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How to Help Your Child Deal With the Loss of a Pet

For kids, pets are more than just animals. They often see them as best friends, companions and, certainly, members of the family. And their loss can be truly upsetting. In fact, a study of children ages six to 13 who had lost a pet found that even years after the pet’s death, some children still described the loss as ‘the worst day of their lives’. But there are ways that we can help them understand, and cope with the loss in healthy ways.

Be Honest

Depending on their age, your child will have more or less questions about your pet’s death. School-age children may be open to larger conversations about love, loss and what happens after we die.

When you tell your child about the pet’s death, or when your child comes to you with questions, be honest about what happened. Answer the questions with as much information as it takes to be open and honest, but don’t go beyond what they need or are developmentally able to understand.

Being upfront let’s your child know that it’s OK to talk about death and painful feelings. This sets them up to process future losses in a healthy way.

Follow Your Child’s Lead

It’s important to follow your child’s lead when it comes to talking about their loss. If they’re asking for details, or more information, it’s a sign they want to talk. In fact, it’s really a sign that they’re looking to understand and feel your comfort.

Talk to them whenever they want. Let them know that you’re there to answer questions and reminisce whenever and however they need.

Validate Any Emotions

Your child is going to experience of range of emotions as they mourn. It’s your job to let them know that those emotions are OK, no matter what they are. Be prepared for grief to ebb and flow. Your child may be laughing and playing one minute, and crying the next. This is part of a normal grieving process.

However, if your child starts to have nightmares, trouble sleeping or increased anxiety, it may be time to seek professional help.

Have a Goodbye Ritual

For many people, and children as well, it’s important to have some kind of goodbye ritual for your pet. Rituals around death have been used throughout history to recognise someone’s life, and that holds true for our pets today.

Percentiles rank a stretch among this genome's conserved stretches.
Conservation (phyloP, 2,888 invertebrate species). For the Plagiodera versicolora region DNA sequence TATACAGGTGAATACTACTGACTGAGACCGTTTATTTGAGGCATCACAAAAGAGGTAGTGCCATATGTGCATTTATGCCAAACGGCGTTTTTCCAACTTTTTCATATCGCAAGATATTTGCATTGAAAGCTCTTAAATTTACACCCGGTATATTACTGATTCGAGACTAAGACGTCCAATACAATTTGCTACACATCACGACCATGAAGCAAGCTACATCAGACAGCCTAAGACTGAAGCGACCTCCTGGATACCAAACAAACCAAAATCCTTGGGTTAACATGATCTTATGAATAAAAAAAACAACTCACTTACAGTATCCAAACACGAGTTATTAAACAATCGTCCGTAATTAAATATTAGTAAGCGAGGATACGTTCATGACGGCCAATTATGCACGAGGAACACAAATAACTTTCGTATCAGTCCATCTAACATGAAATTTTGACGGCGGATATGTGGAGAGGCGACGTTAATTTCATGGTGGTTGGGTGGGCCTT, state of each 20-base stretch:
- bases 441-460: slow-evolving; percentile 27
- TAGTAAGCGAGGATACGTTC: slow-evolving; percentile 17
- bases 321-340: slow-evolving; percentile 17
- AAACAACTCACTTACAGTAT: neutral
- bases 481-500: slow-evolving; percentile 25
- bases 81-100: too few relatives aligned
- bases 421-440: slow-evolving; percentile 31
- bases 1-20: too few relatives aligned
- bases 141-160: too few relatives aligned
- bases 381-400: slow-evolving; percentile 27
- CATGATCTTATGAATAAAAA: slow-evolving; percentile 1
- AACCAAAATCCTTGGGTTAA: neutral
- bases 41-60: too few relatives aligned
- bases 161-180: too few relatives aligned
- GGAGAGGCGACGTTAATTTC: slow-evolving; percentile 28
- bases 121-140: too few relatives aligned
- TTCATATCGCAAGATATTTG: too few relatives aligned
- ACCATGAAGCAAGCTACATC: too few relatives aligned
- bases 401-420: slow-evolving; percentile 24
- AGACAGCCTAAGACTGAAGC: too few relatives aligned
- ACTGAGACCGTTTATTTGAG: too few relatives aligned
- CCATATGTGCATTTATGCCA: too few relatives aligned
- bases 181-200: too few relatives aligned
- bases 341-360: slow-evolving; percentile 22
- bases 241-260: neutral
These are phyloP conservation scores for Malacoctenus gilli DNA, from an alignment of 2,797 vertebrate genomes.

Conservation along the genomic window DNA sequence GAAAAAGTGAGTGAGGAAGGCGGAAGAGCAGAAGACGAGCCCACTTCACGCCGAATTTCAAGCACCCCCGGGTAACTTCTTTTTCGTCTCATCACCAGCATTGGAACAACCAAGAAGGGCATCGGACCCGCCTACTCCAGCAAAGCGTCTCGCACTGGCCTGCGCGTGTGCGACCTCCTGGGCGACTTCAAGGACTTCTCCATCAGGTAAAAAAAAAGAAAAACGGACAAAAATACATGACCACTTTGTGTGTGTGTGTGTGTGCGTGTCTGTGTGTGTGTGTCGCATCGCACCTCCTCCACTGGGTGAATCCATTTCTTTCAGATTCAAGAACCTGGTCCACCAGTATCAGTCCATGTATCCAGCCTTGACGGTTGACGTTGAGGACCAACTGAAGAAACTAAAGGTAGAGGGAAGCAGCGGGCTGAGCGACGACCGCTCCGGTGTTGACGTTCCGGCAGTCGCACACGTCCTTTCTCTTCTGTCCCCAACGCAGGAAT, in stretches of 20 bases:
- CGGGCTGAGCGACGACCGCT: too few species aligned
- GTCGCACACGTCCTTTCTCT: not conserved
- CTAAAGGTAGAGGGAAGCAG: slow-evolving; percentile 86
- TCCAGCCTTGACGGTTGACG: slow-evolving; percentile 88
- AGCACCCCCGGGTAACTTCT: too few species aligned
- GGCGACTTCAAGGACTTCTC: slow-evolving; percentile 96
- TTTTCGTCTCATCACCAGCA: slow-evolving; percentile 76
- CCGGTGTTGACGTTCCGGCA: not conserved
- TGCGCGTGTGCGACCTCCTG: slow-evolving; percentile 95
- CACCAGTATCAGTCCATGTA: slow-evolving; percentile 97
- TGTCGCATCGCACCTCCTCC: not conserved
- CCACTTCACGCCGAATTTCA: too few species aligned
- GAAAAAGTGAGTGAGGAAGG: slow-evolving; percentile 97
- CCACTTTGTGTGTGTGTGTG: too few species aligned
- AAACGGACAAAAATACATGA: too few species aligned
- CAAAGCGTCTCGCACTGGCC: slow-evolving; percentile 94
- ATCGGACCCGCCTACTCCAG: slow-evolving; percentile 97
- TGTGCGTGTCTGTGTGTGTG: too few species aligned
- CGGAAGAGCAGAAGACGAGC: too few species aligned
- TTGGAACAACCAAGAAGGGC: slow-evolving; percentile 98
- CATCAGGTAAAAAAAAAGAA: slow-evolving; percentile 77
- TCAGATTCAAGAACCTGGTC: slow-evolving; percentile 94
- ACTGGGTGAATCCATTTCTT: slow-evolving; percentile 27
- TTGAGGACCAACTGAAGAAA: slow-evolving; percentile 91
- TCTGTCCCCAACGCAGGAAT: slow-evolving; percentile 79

Because these rituals aren’t defined by society, you can choose whatever feels good for you, your family and your child. You might have a memorial service, make a donation to a shelter in your pet’s name or create a photo album. It’s less important what you do, and more important that you simply do something. This ceremony will be a way for your child to process their loss and honour the role their pet had in the family.

Don’t Discount Play

Many children process the loss of a pet through play. The Bluey episode, ‘Copycat’ (which every Aussie parent likely knows!) is a great example of how children explore and manage loss through imagination.

In it, Bluey and Bingo find an injured bird. They put it in a box and take it to the vet where it ultimately dies. After it dies, Bluey and Bingo re-enact the day, and when Chilli (their mum) tries to rewrite history by having the bird live, Bluey insists that the bird die in their game as well. Bluey is using this play as a way of making sense and coping with her loss.

The late Vivian Gussin Paley, recipient of the MacArthur ‘genius’ grant, and author of dozens of books on children’s play lives, said: ‘The young child wants to play. He wants to play because intuitively he understands that through play he will understand more about who he is than in any other format’.

After the loss of a pet, your child might also pretend that one of their toys – a stuffed cat or dog – becomes ill and passes away. You can help them with this process by actively participating in this type of imaginary play.

When to Get Professional Help

If it has been a while since a pet has passed and/or your child is still struggling to come to terms with their death, it may be time to get professional help. Reach out to your GP, or contact our offices to book an appointment with one of our clinicians.

Author: Di O’Malley – Founder and Managing Director of Young Minds Health and Development Network, and Counselling Psychologist.

Please call us on (07) 3857 0074 to book an appointment with one of our clinicians; or send us an appointment request via this website and we’ll contact you as soon as possible to book a suitable time for you.